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What to Expect from Doing Kaggle Competitions for a Year
I have been doing Kaggle competitions for a year — here are the good things and the bad things
Kaggle is the biggest data science competitions platform. If you are a data science beginner, you have probably heard the advice of doing several Kaggle competitions quite a few times. I have done around 4 2-month competitions over the last year and I have found them super helpful. After adding them to my profile, I started getting freelance jobs and even a full-time data science job, so I will be talking about that in detail here as well.
Choosing Kaggle competitions
One piece of advice I would have is that you want to be strategic in the way you choose which Kaggle competitions you want to do. Personally, I knew that I wanted to get into the medical field and I knew that the medical field is currently sort of relying on images. And so I picked supervised image classification competitions, segmentation, and object-detection competitions. I didn’t win any, but the experience was enough.
Here is what you can expect to learn:
- Exploratory Data Analysis
The first step of a data science project is always to understand the data that you are working with. There are a lot of tutorials for doing this, but believe me, you have to go through the process of doing it for multiple projects to actually understand and gain the skill since this is quite difficult to just teach. Different projects use different data and thus techniques are always going to be different in different contexts. A good data scientist knows which techniques are the best to use in a given scenario to best understand and frame the underlying problem.
2. Picking models and fitting them
This is my favourite part and I think the favourite part for a lot of people. In most projects though, you will be faced with the challenge of picking a state-of-the-art model and going with it. In a lot of competitions and real-world projects, you will not have the time to just go through all of them and implement them so you have to be strategic about your choices. You also have to properly understand why your implementation didn’t work as expected or gave a poor result. And even if it gave a good result you have to understand why. This is a common mistake among data scientists is that they move from model/experiment to another model/experiment without fully analyzing the experiment that they have already done and thus they end up with disappointing results.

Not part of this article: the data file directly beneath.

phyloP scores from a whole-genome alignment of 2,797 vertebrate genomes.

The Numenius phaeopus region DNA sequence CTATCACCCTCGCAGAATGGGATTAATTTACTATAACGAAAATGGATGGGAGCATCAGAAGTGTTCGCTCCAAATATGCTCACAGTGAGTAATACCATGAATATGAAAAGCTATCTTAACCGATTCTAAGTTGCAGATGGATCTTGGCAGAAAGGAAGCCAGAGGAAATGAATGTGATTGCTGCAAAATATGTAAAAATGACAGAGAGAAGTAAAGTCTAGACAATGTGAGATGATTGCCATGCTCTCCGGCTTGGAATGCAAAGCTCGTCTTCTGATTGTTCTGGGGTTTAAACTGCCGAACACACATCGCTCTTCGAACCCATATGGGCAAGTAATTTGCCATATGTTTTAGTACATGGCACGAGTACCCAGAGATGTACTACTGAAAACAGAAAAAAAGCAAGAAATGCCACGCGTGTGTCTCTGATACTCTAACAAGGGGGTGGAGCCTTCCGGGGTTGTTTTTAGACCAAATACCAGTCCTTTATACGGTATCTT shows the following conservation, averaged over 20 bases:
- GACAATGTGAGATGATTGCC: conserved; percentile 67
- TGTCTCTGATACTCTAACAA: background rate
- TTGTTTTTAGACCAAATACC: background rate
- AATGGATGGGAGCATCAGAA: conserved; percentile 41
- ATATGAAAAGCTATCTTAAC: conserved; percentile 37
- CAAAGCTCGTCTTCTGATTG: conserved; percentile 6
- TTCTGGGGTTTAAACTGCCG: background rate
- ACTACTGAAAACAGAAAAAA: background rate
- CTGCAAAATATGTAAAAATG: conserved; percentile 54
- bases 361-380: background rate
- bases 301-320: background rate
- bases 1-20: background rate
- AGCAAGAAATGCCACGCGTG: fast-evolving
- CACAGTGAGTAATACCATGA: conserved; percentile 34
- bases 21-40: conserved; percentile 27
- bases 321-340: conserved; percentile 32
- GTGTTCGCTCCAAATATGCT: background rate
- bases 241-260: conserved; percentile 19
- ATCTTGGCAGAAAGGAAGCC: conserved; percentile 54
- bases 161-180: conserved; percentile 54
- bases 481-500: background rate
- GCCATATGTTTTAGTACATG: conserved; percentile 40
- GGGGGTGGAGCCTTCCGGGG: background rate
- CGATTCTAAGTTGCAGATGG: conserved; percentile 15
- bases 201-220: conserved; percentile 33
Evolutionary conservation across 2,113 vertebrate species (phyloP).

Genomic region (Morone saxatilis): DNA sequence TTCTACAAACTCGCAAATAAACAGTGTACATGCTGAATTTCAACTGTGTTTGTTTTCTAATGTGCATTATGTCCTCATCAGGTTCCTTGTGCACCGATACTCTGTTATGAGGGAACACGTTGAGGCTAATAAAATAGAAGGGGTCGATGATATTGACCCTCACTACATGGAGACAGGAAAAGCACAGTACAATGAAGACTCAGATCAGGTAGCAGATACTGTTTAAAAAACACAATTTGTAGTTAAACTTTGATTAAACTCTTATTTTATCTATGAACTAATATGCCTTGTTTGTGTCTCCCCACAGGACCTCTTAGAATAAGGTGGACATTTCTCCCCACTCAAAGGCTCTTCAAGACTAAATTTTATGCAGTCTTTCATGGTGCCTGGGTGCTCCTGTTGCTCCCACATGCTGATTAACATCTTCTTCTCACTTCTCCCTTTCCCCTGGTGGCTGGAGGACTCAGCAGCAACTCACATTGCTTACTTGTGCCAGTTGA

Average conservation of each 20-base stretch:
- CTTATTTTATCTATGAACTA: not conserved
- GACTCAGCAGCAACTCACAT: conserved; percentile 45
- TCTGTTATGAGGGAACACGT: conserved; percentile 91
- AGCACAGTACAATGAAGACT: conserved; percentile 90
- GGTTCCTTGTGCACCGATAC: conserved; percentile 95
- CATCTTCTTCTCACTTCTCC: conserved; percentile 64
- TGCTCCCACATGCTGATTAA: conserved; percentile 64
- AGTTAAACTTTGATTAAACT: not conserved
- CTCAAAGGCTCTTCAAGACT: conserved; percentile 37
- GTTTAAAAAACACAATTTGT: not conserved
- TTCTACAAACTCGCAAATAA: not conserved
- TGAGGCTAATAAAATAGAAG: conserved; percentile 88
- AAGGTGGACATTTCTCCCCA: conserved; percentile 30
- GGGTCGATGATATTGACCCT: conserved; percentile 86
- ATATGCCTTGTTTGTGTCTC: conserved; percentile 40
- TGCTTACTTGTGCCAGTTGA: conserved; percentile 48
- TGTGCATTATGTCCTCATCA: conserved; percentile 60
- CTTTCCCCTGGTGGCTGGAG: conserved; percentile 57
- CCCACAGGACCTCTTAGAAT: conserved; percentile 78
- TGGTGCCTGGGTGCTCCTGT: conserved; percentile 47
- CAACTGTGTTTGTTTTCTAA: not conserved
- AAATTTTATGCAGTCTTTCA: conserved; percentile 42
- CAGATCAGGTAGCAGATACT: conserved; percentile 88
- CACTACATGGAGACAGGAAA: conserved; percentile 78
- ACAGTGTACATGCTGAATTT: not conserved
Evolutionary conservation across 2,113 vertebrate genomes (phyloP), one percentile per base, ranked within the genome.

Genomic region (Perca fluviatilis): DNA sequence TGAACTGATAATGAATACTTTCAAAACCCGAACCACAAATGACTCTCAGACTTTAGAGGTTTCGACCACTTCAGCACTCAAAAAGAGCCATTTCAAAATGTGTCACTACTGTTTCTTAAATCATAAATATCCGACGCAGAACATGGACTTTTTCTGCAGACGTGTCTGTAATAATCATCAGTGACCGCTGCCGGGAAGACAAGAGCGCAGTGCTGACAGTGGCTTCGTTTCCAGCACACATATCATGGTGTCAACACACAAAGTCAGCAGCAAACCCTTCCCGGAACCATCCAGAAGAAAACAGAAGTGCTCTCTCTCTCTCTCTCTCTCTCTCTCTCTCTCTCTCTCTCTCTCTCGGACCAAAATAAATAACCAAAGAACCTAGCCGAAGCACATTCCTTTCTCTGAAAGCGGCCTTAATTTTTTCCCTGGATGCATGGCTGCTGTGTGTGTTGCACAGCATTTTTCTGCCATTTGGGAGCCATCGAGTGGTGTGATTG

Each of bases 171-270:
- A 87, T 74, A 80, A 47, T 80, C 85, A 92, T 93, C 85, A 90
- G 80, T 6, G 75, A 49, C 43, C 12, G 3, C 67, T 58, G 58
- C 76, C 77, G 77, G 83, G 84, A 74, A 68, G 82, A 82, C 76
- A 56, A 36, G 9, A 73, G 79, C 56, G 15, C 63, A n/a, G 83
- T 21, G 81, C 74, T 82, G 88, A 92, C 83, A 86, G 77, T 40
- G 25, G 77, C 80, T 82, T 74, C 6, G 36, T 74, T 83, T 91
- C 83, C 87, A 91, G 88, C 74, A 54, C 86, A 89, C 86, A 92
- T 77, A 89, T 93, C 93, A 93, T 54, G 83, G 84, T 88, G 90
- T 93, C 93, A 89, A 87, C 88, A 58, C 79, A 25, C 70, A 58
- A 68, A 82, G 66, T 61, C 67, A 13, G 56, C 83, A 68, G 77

3. Open source collaborative work
After multiple competitions, I started noticing the trend. In every competition, the final high scoring solutions are built on top of all of the open-source good solutions. Competitors will constantly release high-scoring kernels up until the final 2 weeks of the competitions. This is always a great opportunity for you to learn from those kernels, understand them and build on top of them.
4. Machine learning project tricks and optimizations
Over the course of several competitions, I have always found winning solutions to have some sort of small optimization that boosts the performance just a little bit in their favour. This is the sort of thing that you won’t find online, on medium or in books. You will have to compete, project and look at other people’s solutions to start understanding the patterns and maybe even developing one yourself.
How I used those projects to boost my profile
This is sort of a side point, but one that I think is worth mentioning. I have found out that just doing the competition and forgetting about it might be a waste of your time if you are trying to get a data science job through competitions. If you don’t properly present your work online, nobody will ever know. After every competition, I made sure that I have reflected properly on the results, understand why I got placed in the top x% and what I could have done better. After that, the next step was for me to write an article on Medium about my experience and write an article explaining the winning solution.
You should also format and document your code properly on a GitHub repository and add links to that repository in your articles. Finally, make sure to add the competition, your Kaggle profile and the results on your LinkedIn profile, this is quite an important step. I have found out that after doing those 3 steps properly over and over, people start noticing and I have received multiple data science consultancy offers and 1 full-time job offer because of the “online presentation” that I have put for the competitions that I have done.
What you won’t learn from Kaggle competitions
Kaggle competitions are a very good starting point, but they aren’t everything. After I started getting consultancy jobs, I have discovered that what you learn in those competitions is only the first step. Don’t get me wrong, they are quite useful, but they just aren’t comprehensive.
After you clean your data, build a high-performance model and everything, the next step would be to push this model to production. This is quite a challenging step that comes with a lot of questions such as:
- Where should I deploy this model? client-side or server-side?
- How do I monitor the performance of this model?
- Do I have enough AI-explainability metrics that I can present to the project’s stakeholders?
- How can I prove that this model will work on real-world data distribution, not just the distribution it was trained on?
- Does this model meet the performance demands of the client? If not, how can I improve it?
Some of those questions are quite difficult to answer and some of them are quite open-ended. But, the good news is that after having real-world experience, you will probably be able to give good answers to them.
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